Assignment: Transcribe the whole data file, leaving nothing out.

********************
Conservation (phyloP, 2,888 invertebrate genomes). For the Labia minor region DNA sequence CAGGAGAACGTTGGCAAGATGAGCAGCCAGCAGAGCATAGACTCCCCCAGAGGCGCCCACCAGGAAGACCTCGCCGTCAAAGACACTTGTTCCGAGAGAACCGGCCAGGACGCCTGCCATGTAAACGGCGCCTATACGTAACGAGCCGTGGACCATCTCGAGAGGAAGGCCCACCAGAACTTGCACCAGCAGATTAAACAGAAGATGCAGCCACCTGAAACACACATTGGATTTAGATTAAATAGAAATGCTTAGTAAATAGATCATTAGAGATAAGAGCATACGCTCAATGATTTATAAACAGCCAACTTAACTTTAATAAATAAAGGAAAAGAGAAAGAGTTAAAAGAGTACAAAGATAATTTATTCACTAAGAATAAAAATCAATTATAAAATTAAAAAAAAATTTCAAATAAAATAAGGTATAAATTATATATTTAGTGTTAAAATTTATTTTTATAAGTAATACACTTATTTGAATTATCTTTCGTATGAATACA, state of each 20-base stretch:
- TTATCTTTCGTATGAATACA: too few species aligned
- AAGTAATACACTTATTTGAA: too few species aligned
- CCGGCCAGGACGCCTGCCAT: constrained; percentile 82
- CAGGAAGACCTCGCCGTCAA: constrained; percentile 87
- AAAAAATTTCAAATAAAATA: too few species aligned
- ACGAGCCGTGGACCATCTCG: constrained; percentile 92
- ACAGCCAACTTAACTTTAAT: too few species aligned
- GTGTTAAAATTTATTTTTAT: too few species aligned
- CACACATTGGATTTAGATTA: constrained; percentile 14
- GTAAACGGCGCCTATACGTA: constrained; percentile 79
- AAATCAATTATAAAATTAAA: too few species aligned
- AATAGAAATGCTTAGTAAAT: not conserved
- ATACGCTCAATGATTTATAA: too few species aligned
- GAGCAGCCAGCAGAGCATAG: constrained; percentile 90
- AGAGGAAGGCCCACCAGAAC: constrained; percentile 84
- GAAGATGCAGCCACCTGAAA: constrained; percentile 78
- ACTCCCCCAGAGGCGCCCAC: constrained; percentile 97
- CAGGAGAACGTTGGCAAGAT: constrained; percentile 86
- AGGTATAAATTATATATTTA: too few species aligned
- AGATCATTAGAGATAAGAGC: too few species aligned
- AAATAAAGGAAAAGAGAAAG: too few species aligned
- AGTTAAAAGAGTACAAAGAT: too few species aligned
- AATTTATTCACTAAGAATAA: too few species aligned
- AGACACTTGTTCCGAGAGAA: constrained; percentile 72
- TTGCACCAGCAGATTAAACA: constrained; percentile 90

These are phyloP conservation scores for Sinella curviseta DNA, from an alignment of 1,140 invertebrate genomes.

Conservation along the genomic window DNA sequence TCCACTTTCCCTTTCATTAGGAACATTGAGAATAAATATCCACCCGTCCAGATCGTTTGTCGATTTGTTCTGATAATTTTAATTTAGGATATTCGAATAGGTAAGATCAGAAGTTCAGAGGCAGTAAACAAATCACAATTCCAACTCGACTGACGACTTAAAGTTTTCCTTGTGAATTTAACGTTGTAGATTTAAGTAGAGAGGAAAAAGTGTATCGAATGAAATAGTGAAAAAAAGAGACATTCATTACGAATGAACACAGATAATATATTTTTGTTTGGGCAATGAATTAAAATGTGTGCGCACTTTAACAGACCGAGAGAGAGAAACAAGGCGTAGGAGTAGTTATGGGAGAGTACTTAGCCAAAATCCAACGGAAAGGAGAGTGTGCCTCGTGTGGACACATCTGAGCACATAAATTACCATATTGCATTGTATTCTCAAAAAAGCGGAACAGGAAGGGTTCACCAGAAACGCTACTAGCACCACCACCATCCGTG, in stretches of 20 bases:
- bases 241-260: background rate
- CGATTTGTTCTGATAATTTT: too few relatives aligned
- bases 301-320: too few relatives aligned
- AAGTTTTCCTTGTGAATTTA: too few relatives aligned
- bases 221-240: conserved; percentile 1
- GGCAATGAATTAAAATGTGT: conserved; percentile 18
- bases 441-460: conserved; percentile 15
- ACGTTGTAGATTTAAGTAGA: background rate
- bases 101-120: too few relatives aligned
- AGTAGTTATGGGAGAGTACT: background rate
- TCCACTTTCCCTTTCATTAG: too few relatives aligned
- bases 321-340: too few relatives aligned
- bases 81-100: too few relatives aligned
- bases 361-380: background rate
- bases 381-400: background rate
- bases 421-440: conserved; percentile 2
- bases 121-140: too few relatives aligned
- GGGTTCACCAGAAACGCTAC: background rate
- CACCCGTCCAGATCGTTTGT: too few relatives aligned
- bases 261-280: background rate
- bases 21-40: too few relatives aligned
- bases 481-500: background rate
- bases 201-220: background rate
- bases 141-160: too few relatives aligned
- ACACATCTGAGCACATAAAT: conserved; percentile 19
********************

Conservation (phyloP, 2,888 invertebrate genomes). For the Labia minor region DNA sequence CAGGAGAACGTTGGCAAGATGAGCAGCCAGCAGAGCATAGACTCCCCCAGAGGCGCCCACCAGGAAGACCTCGCCGTCAAAGACACTTGTTCCGAGAGAACCGGCCAGGACGCCTGCCATGTAAACGGCGCCTATACGTAACGAGCCGTGGACCATCTCGAGAGGAAGGCCCACCAGAACTTGCACCAGCAGATTAAACAGAAGATGCAGCCACCTGAAACACACATTGGATTTAGATTAAATAGAAATGCTTAGTAAATAGATCATTAGAGATAAGAGCATACGCTCAATGATTTATAAACAGCCAACTTAACTTTAATAAATAAAGGAAAAGAGAAAGAGTTAAAAGAGTACAAAGATAATTTATTCACTAAGAATAAAAATCAATTATAAAATTAAAAAAAAATTTCAAATAAAATAAGGTATAAATTATATATTTAGTGTTAAAATTTATTTTTATAAGTAATACACTTATTTGAATTATCTTTCGTATGAATACA, state of each 20-base stretch:
- TTATCTTTCGTATGAATACA: too few species aligned
- AAGTAATACACTTATTTGAA: too few species aligned
- CCGGCCAGGACGCCTGCCAT: constrained; percentile 82
- CAGGAAGACCTCGCCGTCAA: constrained; percentile 87
- AAAAAATTTCAAATAAAATA: too few species aligned
- ACGAGCCGTGGACCATCTCG: constrained; percentile 92
- ACAGCCAACTTAACTTTAAT: too few species aligned
- GTGTTAAAATTTATTTTTAT: too few species aligned
- CACACATTGGATTTAGATTA: constrained; percentile 14
- GTAAACGGCGCCTATACGTA: constrained; percentile 79
- AAATCAATTATAAAATTAAA: too few species aligned
- AATAGAAATGCTTAGTAAAT: not conserved
- ATACGCTCAATGATTTATAA: too few species aligned
- GAGCAGCCAGCAGAGCATAG: constrained; percentile 90
- AGAGGAAGGCCCACCAGAAC: constrained; percentile 84
- GAAGATGCAGCCACCTGAAA: constrained; percentile 78
- ACTCCCCCAGAGGCGCCCAC: constrained; percentile 97
- CAGGAGAACGTTGGCAAGAT: constrained; percentile 86
- AGGTATAAATTATATATTTA: too few species aligned
- AGATCATTAGAGATAAGAGC: too few species aligned
- AAATAAAGGAAAAGAGAAAG: too few species aligned
- AGTTAAAAGAGTACAAAGAT: too few species aligned
- AATTTATTCACTAAGAATAA: too few species aligned
- AGACACTTGTTCCGAGAGAA: constrained; percentile 72
- TTGCACCAGCAGATTAAACA: constrained; percentile 90

These are phyloP conservation scores for Sinella curviseta DNA, from an alignment of 1,140 invertebrate genomes.

Conservation along the genomic window DNA sequence TCCACTTTCCCTTTCATTAGGAACATTGAGAATAAATATCCACCCGTCCAGATCGTTTGTCGATTTGTTCTGATAATTTTAATTTAGGATATTCGAATAGGTAAGATCAGAAGTTCAGAGGCAGTAAACAAATCACAATTCCAACTCGACTGACGACTTAAAGTTTTCCTTGTGAATTTAACGTTGTAGATTTAAGTAGAGAGGAAAAAGTGTATCGAATGAAATAGTGAAAAAAAGAGACATTCATTACGAATGAACACAGATAATATATTTTTGTTTGGGCAATGAATTAAAATGTGTGCGCACTTTAACAGACCGAGAGAGAGAAACAAGGCGTAGGAGTAGTTATGGGAGAGTACTTAGCCAAAATCCAACGGAAAGGAGAGTGTGCCTCGTGTGGACACATCTGAGCACATAAATTACCATATTGCATTGTATTCTCAAAAAAGCGGAACAGGAAGGGTTCACCAGAAACGCTACTAGCACCACCACCATCCGTG, in stretches of 20 bases:
- bases 241-260: background rate
- CGATTTGTTCTGATAATTTT: too few relatives aligned
- bases 301-320: too few relatives aligned
- AAGTTTTCCTTGTGAATTTA: too few relatives aligned
- bases 221-240: conserved; percentile 1
- GGCAATGAATTAAAATGTGT: conserved; percentile 18
- bases 441-460: conserved; percentile 15
- ACGTTGTAGATTTAAGTAGA: background rate
- bases 101-120: too few relatives aligned
- AGTAGTTATGGGAGAGTACT: background rate
- TCCACTTTCCCTTTCATTAG: too few relatives aligned
- bases 321-340: too few relatives aligned
- bases 81-100: too few relatives aligned
- bases 361-380: background rate
- bases 381-400: background rate
- bases 421-440: conserved; percentile 2
- bases 121-140: too few relatives aligned
- GGGTTCACCAGAAACGCTAC: background rate
- CACCCGTCCAGATCGTTTGT: too few relatives aligned
- bases 261-280: background rate
- bases 21-40: too few relatives aligned
- bases 481-500: background rate
- bases 201-220: background rate
- bases 141-160: too few relatives aligned
- ACACATCTGAGCACATAAAT: conserved; percentile 19